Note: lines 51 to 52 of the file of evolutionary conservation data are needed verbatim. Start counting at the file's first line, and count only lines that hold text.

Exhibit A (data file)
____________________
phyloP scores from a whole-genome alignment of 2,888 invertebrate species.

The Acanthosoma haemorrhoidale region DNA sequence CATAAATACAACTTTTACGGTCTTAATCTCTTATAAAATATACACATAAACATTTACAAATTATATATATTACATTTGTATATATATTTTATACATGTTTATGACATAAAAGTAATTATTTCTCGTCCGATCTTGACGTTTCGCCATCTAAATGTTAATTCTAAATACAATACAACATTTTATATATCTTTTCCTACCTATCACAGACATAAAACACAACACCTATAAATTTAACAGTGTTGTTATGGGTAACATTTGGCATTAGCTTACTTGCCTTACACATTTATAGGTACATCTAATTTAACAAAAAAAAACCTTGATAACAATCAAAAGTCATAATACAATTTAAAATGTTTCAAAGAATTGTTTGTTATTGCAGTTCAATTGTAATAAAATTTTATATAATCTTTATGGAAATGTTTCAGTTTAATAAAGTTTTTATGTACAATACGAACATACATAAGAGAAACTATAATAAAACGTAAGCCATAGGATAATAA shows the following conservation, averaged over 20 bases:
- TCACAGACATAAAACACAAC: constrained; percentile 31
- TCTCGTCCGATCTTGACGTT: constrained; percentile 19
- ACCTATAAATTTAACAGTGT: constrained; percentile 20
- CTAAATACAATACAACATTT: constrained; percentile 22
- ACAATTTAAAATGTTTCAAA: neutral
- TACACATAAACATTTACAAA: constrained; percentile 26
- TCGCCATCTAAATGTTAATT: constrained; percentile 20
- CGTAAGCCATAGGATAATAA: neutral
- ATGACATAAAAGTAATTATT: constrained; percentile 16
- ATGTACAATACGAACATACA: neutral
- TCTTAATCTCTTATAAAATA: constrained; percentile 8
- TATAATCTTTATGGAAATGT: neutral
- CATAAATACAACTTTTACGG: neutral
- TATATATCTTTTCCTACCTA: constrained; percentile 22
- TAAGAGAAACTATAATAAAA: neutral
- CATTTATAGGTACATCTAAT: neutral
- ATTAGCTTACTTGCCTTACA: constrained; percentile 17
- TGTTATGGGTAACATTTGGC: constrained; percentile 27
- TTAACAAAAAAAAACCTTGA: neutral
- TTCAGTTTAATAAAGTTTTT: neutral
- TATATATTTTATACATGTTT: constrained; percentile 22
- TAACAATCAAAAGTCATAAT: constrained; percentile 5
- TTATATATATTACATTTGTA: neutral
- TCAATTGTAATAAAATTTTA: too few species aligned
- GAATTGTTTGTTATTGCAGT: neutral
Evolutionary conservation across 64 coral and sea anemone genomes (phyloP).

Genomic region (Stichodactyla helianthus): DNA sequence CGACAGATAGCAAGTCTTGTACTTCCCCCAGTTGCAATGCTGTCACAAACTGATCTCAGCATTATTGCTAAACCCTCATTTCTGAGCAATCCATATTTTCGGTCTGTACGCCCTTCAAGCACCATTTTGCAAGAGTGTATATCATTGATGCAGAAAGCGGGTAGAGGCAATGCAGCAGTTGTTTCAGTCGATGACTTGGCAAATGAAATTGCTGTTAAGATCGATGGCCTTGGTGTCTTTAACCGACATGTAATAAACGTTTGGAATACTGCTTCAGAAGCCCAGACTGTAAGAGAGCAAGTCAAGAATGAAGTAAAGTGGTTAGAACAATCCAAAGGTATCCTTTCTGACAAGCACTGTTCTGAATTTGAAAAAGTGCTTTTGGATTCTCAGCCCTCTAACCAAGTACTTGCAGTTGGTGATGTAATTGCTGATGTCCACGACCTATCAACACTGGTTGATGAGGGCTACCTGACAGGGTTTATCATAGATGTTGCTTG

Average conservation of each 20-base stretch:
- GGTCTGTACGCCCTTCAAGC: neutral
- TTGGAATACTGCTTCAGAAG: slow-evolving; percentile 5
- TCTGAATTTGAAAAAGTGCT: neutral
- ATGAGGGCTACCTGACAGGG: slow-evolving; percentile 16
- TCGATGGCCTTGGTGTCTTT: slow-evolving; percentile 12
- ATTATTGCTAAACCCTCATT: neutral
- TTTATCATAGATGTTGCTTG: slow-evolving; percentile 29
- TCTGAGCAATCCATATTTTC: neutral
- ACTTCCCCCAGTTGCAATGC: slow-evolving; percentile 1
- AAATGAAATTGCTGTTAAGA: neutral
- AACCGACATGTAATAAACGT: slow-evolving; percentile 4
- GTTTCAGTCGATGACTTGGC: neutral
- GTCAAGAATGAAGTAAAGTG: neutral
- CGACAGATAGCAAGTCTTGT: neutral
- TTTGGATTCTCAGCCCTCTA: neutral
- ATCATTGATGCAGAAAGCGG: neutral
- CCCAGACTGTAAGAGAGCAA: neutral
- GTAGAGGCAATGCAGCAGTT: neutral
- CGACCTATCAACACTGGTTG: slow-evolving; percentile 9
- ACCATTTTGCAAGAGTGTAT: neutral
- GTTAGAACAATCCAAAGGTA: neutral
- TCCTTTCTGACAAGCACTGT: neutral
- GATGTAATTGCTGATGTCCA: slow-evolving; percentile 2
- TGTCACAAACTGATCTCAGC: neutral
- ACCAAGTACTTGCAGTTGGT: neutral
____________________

- GTTAGAACAATCCAAAGGTA: neutral
- TCCTTTCTGACAAGCACTGT: neutral